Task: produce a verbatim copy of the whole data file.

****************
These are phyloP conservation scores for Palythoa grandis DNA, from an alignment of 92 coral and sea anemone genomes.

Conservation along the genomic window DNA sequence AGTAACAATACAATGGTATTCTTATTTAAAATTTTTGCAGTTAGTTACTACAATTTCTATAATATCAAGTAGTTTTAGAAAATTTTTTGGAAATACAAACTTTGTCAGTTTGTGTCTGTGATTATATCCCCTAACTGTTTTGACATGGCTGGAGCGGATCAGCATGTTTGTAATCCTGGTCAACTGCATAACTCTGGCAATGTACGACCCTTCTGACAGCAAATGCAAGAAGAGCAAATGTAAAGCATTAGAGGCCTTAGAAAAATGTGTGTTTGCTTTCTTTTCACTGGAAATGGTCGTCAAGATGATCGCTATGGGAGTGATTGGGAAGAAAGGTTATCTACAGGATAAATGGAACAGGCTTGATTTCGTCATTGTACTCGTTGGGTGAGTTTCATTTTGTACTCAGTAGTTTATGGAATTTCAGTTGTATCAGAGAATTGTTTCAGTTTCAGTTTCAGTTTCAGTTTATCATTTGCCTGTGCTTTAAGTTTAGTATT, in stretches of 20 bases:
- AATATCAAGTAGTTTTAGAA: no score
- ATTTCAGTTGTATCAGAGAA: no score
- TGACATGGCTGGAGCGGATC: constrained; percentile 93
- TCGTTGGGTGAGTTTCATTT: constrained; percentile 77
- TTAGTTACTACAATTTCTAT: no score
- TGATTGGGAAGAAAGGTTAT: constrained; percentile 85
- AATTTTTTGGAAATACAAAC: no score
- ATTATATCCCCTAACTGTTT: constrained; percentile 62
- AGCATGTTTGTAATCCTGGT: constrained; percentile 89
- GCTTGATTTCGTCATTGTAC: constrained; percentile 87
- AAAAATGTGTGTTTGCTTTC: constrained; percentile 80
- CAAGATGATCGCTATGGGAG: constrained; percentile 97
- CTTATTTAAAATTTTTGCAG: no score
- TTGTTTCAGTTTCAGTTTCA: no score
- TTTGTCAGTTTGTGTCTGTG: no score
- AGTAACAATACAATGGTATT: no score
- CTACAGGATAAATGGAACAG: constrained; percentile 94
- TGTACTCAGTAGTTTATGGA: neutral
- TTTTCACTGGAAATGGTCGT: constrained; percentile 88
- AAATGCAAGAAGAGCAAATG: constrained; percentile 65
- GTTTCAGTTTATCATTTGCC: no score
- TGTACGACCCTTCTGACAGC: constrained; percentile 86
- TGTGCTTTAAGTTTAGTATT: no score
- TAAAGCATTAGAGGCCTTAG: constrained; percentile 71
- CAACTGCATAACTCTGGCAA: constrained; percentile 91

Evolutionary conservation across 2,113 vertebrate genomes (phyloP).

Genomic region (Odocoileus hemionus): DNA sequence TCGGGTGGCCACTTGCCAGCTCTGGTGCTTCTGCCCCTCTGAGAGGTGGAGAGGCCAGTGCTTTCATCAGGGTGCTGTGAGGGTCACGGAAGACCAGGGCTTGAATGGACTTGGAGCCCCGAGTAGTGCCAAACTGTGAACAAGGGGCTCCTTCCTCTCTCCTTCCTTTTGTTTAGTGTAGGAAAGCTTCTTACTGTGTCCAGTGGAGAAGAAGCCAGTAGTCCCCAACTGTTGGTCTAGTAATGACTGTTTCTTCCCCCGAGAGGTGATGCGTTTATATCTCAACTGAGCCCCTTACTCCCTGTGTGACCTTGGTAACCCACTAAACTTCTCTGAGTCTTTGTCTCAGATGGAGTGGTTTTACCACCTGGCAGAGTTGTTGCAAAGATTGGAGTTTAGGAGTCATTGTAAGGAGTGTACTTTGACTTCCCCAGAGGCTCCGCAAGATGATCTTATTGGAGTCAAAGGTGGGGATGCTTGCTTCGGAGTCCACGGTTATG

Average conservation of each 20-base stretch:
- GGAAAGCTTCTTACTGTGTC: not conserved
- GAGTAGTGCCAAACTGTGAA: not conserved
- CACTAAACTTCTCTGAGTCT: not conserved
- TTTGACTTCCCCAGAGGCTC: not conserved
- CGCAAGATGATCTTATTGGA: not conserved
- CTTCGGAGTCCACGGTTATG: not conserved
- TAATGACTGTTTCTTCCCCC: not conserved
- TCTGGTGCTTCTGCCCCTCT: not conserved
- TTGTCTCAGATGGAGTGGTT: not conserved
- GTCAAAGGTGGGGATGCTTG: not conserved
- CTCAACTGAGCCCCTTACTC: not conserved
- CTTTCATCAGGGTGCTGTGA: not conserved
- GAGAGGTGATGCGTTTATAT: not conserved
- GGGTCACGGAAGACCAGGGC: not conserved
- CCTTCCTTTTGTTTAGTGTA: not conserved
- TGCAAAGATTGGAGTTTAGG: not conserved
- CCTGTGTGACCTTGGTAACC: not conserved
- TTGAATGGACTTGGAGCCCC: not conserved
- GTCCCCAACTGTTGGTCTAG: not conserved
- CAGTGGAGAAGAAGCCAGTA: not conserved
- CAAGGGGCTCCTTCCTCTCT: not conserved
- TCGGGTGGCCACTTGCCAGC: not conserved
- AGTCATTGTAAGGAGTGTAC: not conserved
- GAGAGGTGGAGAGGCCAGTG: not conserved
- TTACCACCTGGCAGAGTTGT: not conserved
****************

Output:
These are phyloP conservation scores for Palythoa grandis DNA, from an alignment of 92 coral and sea anemone genomes.

Conservation along the genomic window DNA sequence AGTAACAATACAATGGTATTCTTATTTAAAATTTTTGCAGTTAGTTACTACAATTTCTATAATATCAAGTAGTTTTAGAAAATTTTTTGGAAATACAAACTTTGTCAGTTTGTGTCTGTGATTATATCCCCTAACTGTTTTGACATGGCTGGAGCGGATCAGCATGTTTGTAATCCTGGTCAACTGCATAACTCTGGCAATGTACGACCCTTCTGACAGCAAATGCAAGAAGAGCAAATGTAAAGCATTAGAGGCCTTAGAAAAATGTGTGTTTGCTTTCTTTTCACTGGAAATGGTCGTCAAGATGATCGCTATGGGAGTGATTGGGAAGAAAGGTTATCTACAGGATAAATGGAACAGGCTTGATTTCGTCATTGTACTCGTTGGGTGAGTTTCATTTTGTACTCAGTAGTTTATGGAATTTCAGTTGTATCAGAGAATTGTTTCAGTTTCAGTTTCAGTTTCAGTTTATCATTTGCCTGTGCTTTAAGTTTAGTATT, in stretches of 20 bases:
- AATATCAAGTAGTTTTAGAA: no score
- ATTTCAGTTGTATCAGAGAA: no score
- TGACATGGCTGGAGCGGATC: constrained; percentile 93
- TCGTTGGGTGAGTTTCATTT: constrained; percentile 77
- TTAGTTACTACAATTTCTAT: no score
- TGATTGGGAAGAAAGGTTAT: constrained; percentile 85
- AATTTTTTGGAAATACAAAC: no score
- ATTATATCCCCTAACTGTTT: constrained; percentile 62
- AGCATGTTTGTAATCCTGGT: constrained; percentile 89
- GCTTGATTTCGTCATTGTAC: constrained; percentile 87
- AAAAATGTGTGTTTGCTTTC: constrained; percentile 80
- CAAGATGATCGCTATGGGAG: constrained; percentile 97
- CTTATTTAAAATTTTTGCAG: no score
- TTGTTTCAGTTTCAGTTTCA: no score
- TTTGTCAGTTTGTGTCTGTG: no score
- AGTAACAATACAATGGTATT: no score
- CTACAGGATAAATGGAACAG: constrained; percentile 94
- TGTACTCAGTAGTTTATGGA: neutral
- TTTTCACTGGAAATGGTCGT: constrained; percentile 88
- AAATGCAAGAAGAGCAAATG: constrained; percentile 65
- GTTTCAGTTTATCATTTGCC: no score
- TGTACGACCCTTCTGACAGC: constrained; percentile 86
- TGTGCTTTAAGTTTAGTATT: no score
- TAAAGCATTAGAGGCCTTAG: constrained; percentile 71
- CAACTGCATAACTCTGGCAA: constrained; percentile 91

Evolutionary conservation across 2,113 vertebrate genomes (phyloP).

Genomic region (Odocoileus hemionus): DNA sequence TCGGGTGGCCACTTGCCAGCTCTGGTGCTTCTGCCCCTCTGAGAGGTGGAGAGGCCAGTGCTTTCATCAGGGTGCTGTGAGGGTCACGGAAGACCAGGGCTTGAATGGACTTGGAGCCCCGAGTAGTGCCAAACTGTGAACAAGGGGCTCCTTCCTCTCTCCTTCCTTTTGTTTAGTGTAGGAAAGCTTCTTACTGTGTCCAGTGGAGAAGAAGCCAGTAGTCCCCAACTGTTGGTCTAGTAATGACTGTTTCTTCCCCCGAGAGGTGATGCGTTTATATCTCAACTGAGCCCCTTACTCCCTGTGTGACCTTGGTAACCCACTAAACTTCTCTGAGTCTTTGTCTCAGATGGAGTGGTTTTACCACCTGGCAGAGTTGTTGCAAAGATTGGAGTTTAGGAGTCATTGTAAGGAGTGTACTTTGACTTCCCCAGAGGCTCCGCAAGATGATCTTATTGGAGTCAAAGGTGGGGATGCTTGCTTCGGAGTCCACGGTTATG

Average conservation of each 20-base stretch:
- GGAAAGCTTCTTACTGTGTC: not conserved
- GAGTAGTGCCAAACTGTGAA: not conserved
- CACTAAACTTCTCTGAGTCT: not conserved
- TTTGACTTCCCCAGAGGCTC: not conserved
- CGCAAGATGATCTTATTGGA: not conserved
- CTTCGGAGTCCACGGTTATG: not conserved
- TAATGACTGTTTCTTCCCCC: not conserved
- TCTGGTGCTTCTGCCCCTCT: not conserved
- TTGTCTCAGATGGAGTGGTT: not conserved
- GTCAAAGGTGGGGATGCTTG: not conserved
- CTCAACTGAGCCCCTTACTC: not conserved
- CTTTCATCAGGGTGCTGTGA: not conserved
- GAGAGGTGATGCGTTTATAT: not conserved
- GGGTCACGGAAGACCAGGGC: not conserved
- CCTTCCTTTTGTTTAGTGTA: not conserved
- TGCAAAGATTGGAGTTTAGG: not conserved
- CCTGTGTGACCTTGGTAACC: not conserved
- TTGAATGGACTTGGAGCCCC: not conserved
- GTCCCCAACTGTTGGTCTAG: not conserved
- CAGTGGAGAAGAAGCCAGTA: not conserved
- CAAGGGGCTCCTTCCTCTCT: not conserved
- TCGGGTGGCCACTTGCCAGC: not conserved
- AGTCATTGTAAGGAGTGTAC: not conserved
- GAGAGGTGGAGAGGCCAGTG: not conserved
- TTACCACCTGGCAGAGTTGT: not conserved